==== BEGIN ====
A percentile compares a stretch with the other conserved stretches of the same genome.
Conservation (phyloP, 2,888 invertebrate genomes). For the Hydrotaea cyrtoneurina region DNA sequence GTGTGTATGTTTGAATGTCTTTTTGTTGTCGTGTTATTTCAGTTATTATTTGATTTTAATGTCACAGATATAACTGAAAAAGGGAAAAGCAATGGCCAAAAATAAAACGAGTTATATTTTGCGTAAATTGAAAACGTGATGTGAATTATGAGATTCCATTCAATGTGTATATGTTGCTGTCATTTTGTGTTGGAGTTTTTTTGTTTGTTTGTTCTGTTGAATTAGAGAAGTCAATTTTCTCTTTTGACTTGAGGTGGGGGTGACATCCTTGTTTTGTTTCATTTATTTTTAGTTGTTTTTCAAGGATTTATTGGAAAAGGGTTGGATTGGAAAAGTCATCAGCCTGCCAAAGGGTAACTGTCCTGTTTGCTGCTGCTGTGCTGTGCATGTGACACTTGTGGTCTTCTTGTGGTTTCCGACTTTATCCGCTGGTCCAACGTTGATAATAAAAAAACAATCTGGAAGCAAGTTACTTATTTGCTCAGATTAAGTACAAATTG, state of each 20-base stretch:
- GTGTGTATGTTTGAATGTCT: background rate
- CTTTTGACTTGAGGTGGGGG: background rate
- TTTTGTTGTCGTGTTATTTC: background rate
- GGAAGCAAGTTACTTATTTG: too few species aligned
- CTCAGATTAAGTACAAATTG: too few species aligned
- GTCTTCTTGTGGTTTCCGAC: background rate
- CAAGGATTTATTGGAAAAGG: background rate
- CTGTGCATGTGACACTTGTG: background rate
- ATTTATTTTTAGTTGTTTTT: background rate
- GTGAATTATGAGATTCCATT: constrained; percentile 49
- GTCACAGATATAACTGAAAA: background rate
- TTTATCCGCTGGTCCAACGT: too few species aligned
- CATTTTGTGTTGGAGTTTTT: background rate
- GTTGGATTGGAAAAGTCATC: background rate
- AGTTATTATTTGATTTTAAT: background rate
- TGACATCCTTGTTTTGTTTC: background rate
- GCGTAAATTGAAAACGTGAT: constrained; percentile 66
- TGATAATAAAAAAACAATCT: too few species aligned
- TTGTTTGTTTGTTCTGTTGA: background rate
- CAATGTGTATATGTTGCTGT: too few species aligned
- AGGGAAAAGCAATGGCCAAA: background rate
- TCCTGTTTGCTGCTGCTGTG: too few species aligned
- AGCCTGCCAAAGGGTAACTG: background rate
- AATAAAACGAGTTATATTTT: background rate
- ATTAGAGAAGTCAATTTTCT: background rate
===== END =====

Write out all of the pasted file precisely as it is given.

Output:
A percentile compares a stretch with the other conserved stretches of the same genome.
Conservation (phyloP, 2,888 invertebrate genomes). For the Hydrotaea cyrtoneurina region DNA sequence GTGTGTATGTTTGAATGTCTTTTTGTTGTCGTGTTATTTCAGTTATTATTTGATTTTAATGTCACAGATATAACTGAAAAAGGGAAAAGCAATGGCCAAAAATAAAACGAGTTATATTTTGCGTAAATTGAAAACGTGATGTGAATTATGAGATTCCATTCAATGTGTATATGTTGCTGTCATTTTGTGTTGGAGTTTTTTTGTTTGTTTGTTCTGTTGAATTAGAGAAGTCAATTTTCTCTTTTGACTTGAGGTGGGGGTGACATCCTTGTTTTGTTTCATTTATTTTTAGTTGTTTTTCAAGGATTTATTGGAAAAGGGTTGGATTGGAAAAGTCATCAGCCTGCCAAAGGGTAACTGTCCTGTTTGCTGCTGCTGTGCTGTGCATGTGACACTTGTGGTCTTCTTGTGGTTTCCGACTTTATCCGCTGGTCCAACGTTGATAATAAAAAAACAATCTGGAAGCAAGTTACTTATTTGCTCAGATTAAGTACAAATTG, state of each 20-base stretch:
- GTGTGTATGTTTGAATGTCT: background rate
- CTTTTGACTTGAGGTGGGGG: background rate
- TTTTGTTGTCGTGTTATTTC: background rate
- GGAAGCAAGTTACTTATTTG: too few species aligned
- CTCAGATTAAGTACAAATTG: too few species aligned
- GTCTTCTTGTGGTTTCCGAC: background rate
- CAAGGATTTATTGGAAAAGG: background rate
- CTGTGCATGTGACACTTGTG: background rate
- ATTTATTTTTAGTTGTTTTT: background rate
- GTGAATTATGAGATTCCATT: constrained; percentile 49
- GTCACAGATATAACTGAAAA: background rate
- TTTATCCGCTGGTCCAACGT: too few species aligned
- CATTTTGTGTTGGAGTTTTT: background rate
- GTTGGATTGGAAAAGTCATC: background rate
- AGTTATTATTTGATTTTAAT: background rate
- TGACATCCTTGTTTTGTTTC: background rate
- GCGTAAATTGAAAACGTGAT: constrained; percentile 66
- TGATAATAAAAAAACAATCT: too few species aligned
- TTGTTTGTTTGTTCTGTTGA: background rate
- CAATGTGTATATGTTGCTGT: too few species aligned
- AGGGAAAAGCAATGGCCAAA: background rate
- TCCTGTTTGCTGCTGCTGTG: too few species aligned
- AGCCTGCCAAAGGGTAACTG: background rate
- AATAAAACGAGTTATATTTT: background rate
- ATTAGAGAAGTCAATTTTCT: background rate